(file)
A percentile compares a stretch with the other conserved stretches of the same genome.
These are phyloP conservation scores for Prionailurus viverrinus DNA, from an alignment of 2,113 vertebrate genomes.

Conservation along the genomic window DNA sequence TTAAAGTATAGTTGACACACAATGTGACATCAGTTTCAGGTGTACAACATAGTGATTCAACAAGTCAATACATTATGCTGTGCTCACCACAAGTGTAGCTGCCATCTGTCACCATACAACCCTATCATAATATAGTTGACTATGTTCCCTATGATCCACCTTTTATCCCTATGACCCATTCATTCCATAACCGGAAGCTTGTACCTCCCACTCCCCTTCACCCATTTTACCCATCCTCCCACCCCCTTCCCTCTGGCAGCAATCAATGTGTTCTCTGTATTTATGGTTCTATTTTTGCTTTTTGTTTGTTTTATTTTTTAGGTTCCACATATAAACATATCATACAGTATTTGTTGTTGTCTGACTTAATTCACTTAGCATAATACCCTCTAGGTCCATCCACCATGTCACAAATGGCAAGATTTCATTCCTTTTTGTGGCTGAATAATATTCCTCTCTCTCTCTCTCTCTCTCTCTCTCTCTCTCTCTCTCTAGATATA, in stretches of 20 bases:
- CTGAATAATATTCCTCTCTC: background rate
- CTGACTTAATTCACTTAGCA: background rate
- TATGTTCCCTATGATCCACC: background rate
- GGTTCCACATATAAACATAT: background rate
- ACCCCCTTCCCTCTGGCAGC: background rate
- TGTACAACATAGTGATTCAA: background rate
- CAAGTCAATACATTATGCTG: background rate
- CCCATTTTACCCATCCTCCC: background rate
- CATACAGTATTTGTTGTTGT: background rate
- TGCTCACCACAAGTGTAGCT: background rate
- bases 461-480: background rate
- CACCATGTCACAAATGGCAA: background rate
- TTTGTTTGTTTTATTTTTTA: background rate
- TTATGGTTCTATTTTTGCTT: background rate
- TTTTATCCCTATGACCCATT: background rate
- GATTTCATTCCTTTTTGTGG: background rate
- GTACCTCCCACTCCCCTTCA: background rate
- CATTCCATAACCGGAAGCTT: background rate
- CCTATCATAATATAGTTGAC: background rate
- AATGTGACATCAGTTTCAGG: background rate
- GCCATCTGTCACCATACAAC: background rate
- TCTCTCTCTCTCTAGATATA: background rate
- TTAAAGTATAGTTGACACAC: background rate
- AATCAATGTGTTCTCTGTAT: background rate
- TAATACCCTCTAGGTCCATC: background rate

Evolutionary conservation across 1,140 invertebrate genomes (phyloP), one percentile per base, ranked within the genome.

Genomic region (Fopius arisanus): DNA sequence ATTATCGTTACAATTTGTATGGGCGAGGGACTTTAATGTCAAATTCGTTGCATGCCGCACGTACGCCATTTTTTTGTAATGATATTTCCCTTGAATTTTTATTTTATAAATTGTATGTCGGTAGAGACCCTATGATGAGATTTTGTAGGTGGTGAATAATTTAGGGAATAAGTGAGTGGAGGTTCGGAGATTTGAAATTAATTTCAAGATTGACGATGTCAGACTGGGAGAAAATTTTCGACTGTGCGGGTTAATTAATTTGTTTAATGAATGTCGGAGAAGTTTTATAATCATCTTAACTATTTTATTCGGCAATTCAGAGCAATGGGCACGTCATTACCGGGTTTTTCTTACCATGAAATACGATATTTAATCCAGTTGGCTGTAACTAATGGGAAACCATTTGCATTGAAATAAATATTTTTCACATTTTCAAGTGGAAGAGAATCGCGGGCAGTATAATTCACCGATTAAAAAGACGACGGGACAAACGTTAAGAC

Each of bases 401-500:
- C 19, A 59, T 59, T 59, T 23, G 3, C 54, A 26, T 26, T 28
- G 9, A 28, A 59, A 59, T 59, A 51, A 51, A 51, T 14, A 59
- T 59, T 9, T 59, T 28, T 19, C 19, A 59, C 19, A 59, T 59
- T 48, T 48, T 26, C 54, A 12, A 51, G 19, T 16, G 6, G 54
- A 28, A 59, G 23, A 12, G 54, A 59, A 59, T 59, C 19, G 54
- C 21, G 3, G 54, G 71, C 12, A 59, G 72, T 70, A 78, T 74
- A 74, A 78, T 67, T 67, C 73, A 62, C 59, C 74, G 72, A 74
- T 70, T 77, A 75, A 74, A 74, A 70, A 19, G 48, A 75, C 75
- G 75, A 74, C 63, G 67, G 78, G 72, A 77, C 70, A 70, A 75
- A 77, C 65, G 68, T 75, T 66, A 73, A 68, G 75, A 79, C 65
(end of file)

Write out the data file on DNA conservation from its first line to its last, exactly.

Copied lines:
A percentile compares a stretch with the other conserved stretches of the same genome.
These are phyloP conservation scores for Prionailurus viverrinus DNA, from an alignment of 2,113 vertebrate genomes.

Conservation along the genomic window DNA sequence TTAAAGTATAGTTGACACACAATGTGACATCAGTTTCAGGTGTACAACATAGTGATTCAACAAGTCAATACATTATGCTGTGCTCACCACAAGTGTAGCTGCCATCTGTCACCATACAACCCTATCATAATATAGTTGACTATGTTCCCTATGATCCACCTTTTATCCCTATGACCCATTCATTCCATAACCGGAAGCTTGTACCTCCCACTCCCCTTCACCCATTTTACCCATCCTCCCACCCCCTTCCCTCTGGCAGCAATCAATGTGTTCTCTGTATTTATGGTTCTATTTTTGCTTTTTGTTTGTTTTATTTTTTAGGTTCCACATATAAACATATCATACAGTATTTGTTGTTGTCTGACTTAATTCACTTAGCATAATACCCTCTAGGTCCATCCACCATGTCACAAATGGCAAGATTTCATTCCTTTTTGTGGCTGAATAATATTCCTCTCTCTCTCTCTCTCTCTCTCTCTCTCTCTCTCTCTCTAGATATA, in stretches of 20 bases:
- CTGAATAATATTCCTCTCTC: background rate
- CTGACTTAATTCACTTAGCA: background rate
- TATGTTCCCTATGATCCACC: background rate
- GGTTCCACATATAAACATAT: background rate
- ACCCCCTTCCCTCTGGCAGC: background rate
- TGTACAACATAGTGATTCAA: background rate
- CAAGTCAATACATTATGCTG: background rate
- CCCATTTTACCCATCCTCCC: background rate
- CATACAGTATTTGTTGTTGT: background rate
- TGCTCACCACAAGTGTAGCT: background rate
- bases 461-480: background rate
- CACCATGTCACAAATGGCAA: background rate
- TTTGTTTGTTTTATTTTTTA: background rate
- TTATGGTTCTATTTTTGCTT: background rate
- TTTTATCCCTATGACCCATT: background rate
- GATTTCATTCCTTTTTGTGG: background rate
- GTACCTCCCACTCCCCTTCA: background rate
- CATTCCATAACCGGAAGCTT: background rate
- CCTATCATAATATAGTTGAC: background rate
- AATGTGACATCAGTTTCAGG: background rate
- GCCATCTGTCACCATACAAC: background rate
- TCTCTCTCTCTCTAGATATA: background rate
- TTAAAGTATAGTTGACACAC: background rate
- AATCAATGTGTTCTCTGTAT: background rate
- TAATACCCTCTAGGTCCATC: background rate

Evolutionary conservation across 1,140 invertebrate genomes (phyloP), one percentile per base, ranked within the genome.

Genomic region (Fopius arisanus): DNA sequence ATTATCGTTACAATTTGTATGGGCGAGGGACTTTAATGTCAAATTCGTTGCATGCCGCACGTACGCCATTTTTTTGTAATGATATTTCCCTTGAATTTTTATTTTATAAATTGTATGTCGGTAGAGACCCTATGATGAGATTTTGTAGGTGGTGAATAATTTAGGGAATAAGTGAGTGGAGGTTCGGAGATTTGAAATTAATTTCAAGATTGACGATGTCAGACTGGGAGAAAATTTTCGACTGTGCGGGTTAATTAATTTGTTTAATGAATGTCGGAGAAGTTTTATAATCATCTTAACTATTTTATTCGGCAATTCAGAGCAATGGGCACGTCATTACCGGGTTTTTCTTACCATGAAATACGATATTTAATCCAGTTGGCTGTAACTAATGGGAAACCATTTGCATTGAAATAAATATTTTTCACATTTTCAAGTGGAAGAGAATCGCGGGCAGTATAATTCACCGATTAAAAAGACGACGGGACAAACGTTAAGAC

Each of bases 401-500:
- C 19, A 59, T 59, T 59, T 23, G 3, C 54, A 26, T 26, T 28
- G 9, A 28, A 59, A 59, T 59, A 51, A 51, A 51, T 14, A 59
- T 59, T 9, T 59, T 28, T 19, C 19, A 59, C 19, A 59, T 59
- T 48, T 48, T 26, C 54, A 12, A 51, G 19, T 16, G 6, G 54
- A 28, A 59, G 23, A 12, G 54, A 59, A 59, T 59, C 19, G 54
- C 21, G 3, G 54, G 71, C 12, A 59, G 72, T 70, A 78, T 74
- A 74, A 78, T 67, T 67, C 73, A 62, C 59, C 74, G 72, A 74
- T 70, T 77, A 75, A 74, A 74, A 70, A 19, G 48, A 75, C 75
- G 75, A 74, C 63, G 67, G 78, G 72, A 77, C 70, A 70, A 75
- A 77, C 65, G 68, T 75, T 66, A 73, A 68, G 75, A 79, C 65